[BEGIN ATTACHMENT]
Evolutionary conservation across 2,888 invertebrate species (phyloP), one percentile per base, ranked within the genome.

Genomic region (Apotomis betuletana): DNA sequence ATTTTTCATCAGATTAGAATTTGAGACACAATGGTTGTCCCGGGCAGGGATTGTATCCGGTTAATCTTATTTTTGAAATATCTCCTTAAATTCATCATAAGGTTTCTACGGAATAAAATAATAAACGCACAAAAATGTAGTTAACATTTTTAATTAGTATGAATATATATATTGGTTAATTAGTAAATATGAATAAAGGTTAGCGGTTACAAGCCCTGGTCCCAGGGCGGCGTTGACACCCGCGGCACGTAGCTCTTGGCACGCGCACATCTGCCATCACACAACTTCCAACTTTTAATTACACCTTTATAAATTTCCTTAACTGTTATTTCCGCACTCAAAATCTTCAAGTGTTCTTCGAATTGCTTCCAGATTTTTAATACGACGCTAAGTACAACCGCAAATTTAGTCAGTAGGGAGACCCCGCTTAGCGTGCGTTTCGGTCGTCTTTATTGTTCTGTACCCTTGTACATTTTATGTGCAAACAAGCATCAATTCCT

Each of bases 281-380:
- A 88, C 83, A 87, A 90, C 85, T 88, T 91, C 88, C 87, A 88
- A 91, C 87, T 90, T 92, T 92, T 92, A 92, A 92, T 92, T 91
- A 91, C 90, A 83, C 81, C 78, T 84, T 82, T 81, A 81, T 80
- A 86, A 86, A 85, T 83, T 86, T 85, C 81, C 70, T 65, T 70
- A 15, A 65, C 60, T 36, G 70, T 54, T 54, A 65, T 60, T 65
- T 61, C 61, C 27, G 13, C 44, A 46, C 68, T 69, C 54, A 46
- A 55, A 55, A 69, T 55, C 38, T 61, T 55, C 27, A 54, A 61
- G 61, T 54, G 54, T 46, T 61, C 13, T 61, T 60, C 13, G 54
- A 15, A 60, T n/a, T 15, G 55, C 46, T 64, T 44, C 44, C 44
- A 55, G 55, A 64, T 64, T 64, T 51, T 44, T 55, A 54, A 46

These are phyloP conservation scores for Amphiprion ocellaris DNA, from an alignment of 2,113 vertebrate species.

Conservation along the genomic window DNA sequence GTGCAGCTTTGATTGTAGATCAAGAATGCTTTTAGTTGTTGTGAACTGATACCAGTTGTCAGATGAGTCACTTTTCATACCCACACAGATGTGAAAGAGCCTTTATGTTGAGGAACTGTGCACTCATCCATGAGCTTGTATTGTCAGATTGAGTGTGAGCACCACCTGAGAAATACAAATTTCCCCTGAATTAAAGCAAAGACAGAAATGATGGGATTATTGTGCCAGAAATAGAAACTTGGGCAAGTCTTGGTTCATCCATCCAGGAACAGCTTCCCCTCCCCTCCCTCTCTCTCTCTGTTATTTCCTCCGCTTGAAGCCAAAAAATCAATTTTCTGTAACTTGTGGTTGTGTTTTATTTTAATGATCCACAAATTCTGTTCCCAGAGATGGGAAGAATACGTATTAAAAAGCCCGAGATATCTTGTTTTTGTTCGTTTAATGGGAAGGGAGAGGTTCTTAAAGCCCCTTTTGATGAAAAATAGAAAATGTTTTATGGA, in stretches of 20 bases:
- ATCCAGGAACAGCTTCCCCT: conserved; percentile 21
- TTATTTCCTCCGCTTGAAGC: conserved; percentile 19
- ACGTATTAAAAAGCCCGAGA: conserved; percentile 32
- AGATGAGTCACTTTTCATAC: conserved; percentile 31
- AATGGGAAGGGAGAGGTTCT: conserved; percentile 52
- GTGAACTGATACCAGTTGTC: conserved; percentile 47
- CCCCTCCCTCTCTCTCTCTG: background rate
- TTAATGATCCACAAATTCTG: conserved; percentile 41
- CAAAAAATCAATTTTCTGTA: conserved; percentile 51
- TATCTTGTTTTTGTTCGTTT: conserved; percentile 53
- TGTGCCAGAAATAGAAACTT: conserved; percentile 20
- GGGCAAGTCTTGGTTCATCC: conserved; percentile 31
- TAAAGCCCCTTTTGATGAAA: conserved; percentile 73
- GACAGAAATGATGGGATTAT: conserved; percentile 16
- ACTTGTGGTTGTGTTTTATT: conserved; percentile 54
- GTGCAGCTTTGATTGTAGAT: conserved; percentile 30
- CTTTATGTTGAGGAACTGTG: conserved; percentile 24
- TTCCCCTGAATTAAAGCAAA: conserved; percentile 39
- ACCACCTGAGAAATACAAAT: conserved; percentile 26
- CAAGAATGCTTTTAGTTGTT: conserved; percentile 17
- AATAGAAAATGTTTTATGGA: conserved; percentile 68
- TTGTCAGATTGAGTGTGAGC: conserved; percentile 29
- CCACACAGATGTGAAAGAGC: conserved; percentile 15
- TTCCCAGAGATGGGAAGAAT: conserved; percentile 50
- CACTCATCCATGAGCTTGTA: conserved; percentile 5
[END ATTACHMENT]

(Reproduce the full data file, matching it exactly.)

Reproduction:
Evolutionary conservation across 2,888 invertebrate species (phyloP), one percentile per base, ranked within the genome.

Genomic region (Apotomis betuletana): DNA sequence ATTTTTCATCAGATTAGAATTTGAGACACAATGGTTGTCCCGGGCAGGGATTGTATCCGGTTAATCTTATTTTTGAAATATCTCCTTAAATTCATCATAAGGTTTCTACGGAATAAAATAATAAACGCACAAAAATGTAGTTAACATTTTTAATTAGTATGAATATATATATTGGTTAATTAGTAAATATGAATAAAGGTTAGCGGTTACAAGCCCTGGTCCCAGGGCGGCGTTGACACCCGCGGCACGTAGCTCTTGGCACGCGCACATCTGCCATCACACAACTTCCAACTTTTAATTACACCTTTATAAATTTCCTTAACTGTTATTTCCGCACTCAAAATCTTCAAGTGTTCTTCGAATTGCTTCCAGATTTTTAATACGACGCTAAGTACAACCGCAAATTTAGTCAGTAGGGAGACCCCGCTTAGCGTGCGTTTCGGTCGTCTTTATTGTTCTGTACCCTTGTACATTTTATGTGCAAACAAGCATCAATTCCT

Each of bases 281-380:
- A 88, C 83, A 87, A 90, C 85, T 88, T 91, C 88, C 87, A 88
- A 91, C 87, T 90, T 92, T 92, T 92, A 92, A 92, T 92, T 91
- A 91, C 90, A 83, C 81, C 78, T 84, T 82, T 81, A 81, T 80
- A 86, A 86, A 85, T 83, T 86, T 85, C 81, C 70, T 65, T 70
- A 15, A 65, C 60, T 36, G 70, T 54, T 54, A 65, T 60, T 65
- T 61, C 61, C 27, G 13, C 44, A 46, C 68, T 69, C 54, A 46
- A 55, A 55, A 69, T 55, C 38, T 61, T 55, C 27, A 54, A 61
- G 61, T 54, G 54, T 46, T 61, C 13, T 61, T 60, C 13, G 54
- A 15, A 60, T n/a, T 15, G 55, C 46, T 64, T 44, C 44, C 44
- A 55, G 55, A 64, T 64, T 64, T 51, T 44, T 55, A 54, A 46

These are phyloP conservation scores for Amphiprion ocellaris DNA, from an alignment of 2,113 vertebrate species.

Conservation along the genomic window DNA sequence GTGCAGCTTTGATTGTAGATCAAGAATGCTTTTAGTTGTTGTGAACTGATACCAGTTGTCAGATGAGTCACTTTTCATACCCACACAGATGTGAAAGAGCCTTTATGTTGAGGAACTGTGCACTCATCCATGAGCTTGTATTGTCAGATTGAGTGTGAGCACCACCTGAGAAATACAAATTTCCCCTGAATTAAAGCAAAGACAGAAATGATGGGATTATTGTGCCAGAAATAGAAACTTGGGCAAGTCTTGGTTCATCCATCCAGGAACAGCTTCCCCTCCCCTCCCTCTCTCTCTCTGTTATTTCCTCCGCTTGAAGCCAAAAAATCAATTTTCTGTAACTTGTGGTTGTGTTTTATTTTAATGATCCACAAATTCTGTTCCCAGAGATGGGAAGAATACGTATTAAAAAGCCCGAGATATCTTGTTTTTGTTCGTTTAATGGGAAGGGAGAGGTTCTTAAAGCCCCTTTTGATGAAAAATAGAAAATGTTTTATGGA, in stretches of 20 bases:
- ATCCAGGAACAGCTTCCCCT: conserved; percentile 21
- TTATTTCCTCCGCTTGAAGC: conserved; percentile 19
- ACGTATTAAAAAGCCCGAGA: conserved; percentile 32
- AGATGAGTCACTTTTCATAC: conserved; percentile 31
- AATGGGAAGGGAGAGGTTCT: conserved; percentile 52
- GTGAACTGATACCAGTTGTC: conserved; percentile 47
- CCCCTCCCTCTCTCTCTCTG: background rate
- TTAATGATCCACAAATTCTG: conserved; percentile 41
- CAAAAAATCAATTTTCTGTA: conserved; percentile 51
- TATCTTGTTTTTGTTCGTTT: conserved; percentile 53
- TGTGCCAGAAATAGAAACTT: conserved; percentile 20
- GGGCAAGTCTTGGTTCATCC: conserved; percentile 31
- TAAAGCCCCTTTTGATGAAA: conserved; percentile 73
- GACAGAAATGATGGGATTAT: conserved; percentile 16
- ACTTGTGGTTGTGTTTTATT: conserved; percentile 54
- GTGCAGCTTTGATTGTAGAT: conserved; percentile 30
- CTTTATGTTGAGGAACTGTG: conserved; percentile 24
- TTCCCCTGAATTAAAGCAAA: conserved; percentile 39
- ACCACCTGAGAAATACAAAT: conserved; percentile 26
- CAAGAATGCTTTTAGTTGTT: conserved; percentile 17
- AATAGAAAATGTTTTATGGA: conserved; percentile 68
- TTGTCAGATTGAGTGTGAGC: conserved; percentile 29
- CCACACAGATGTGAAAGAGC: conserved; percentile 15
- TTCCCAGAGATGGGAAGAAT: conserved; percentile 50
- CACTCATCCATGAGCTTGTA: conserved; percentile 5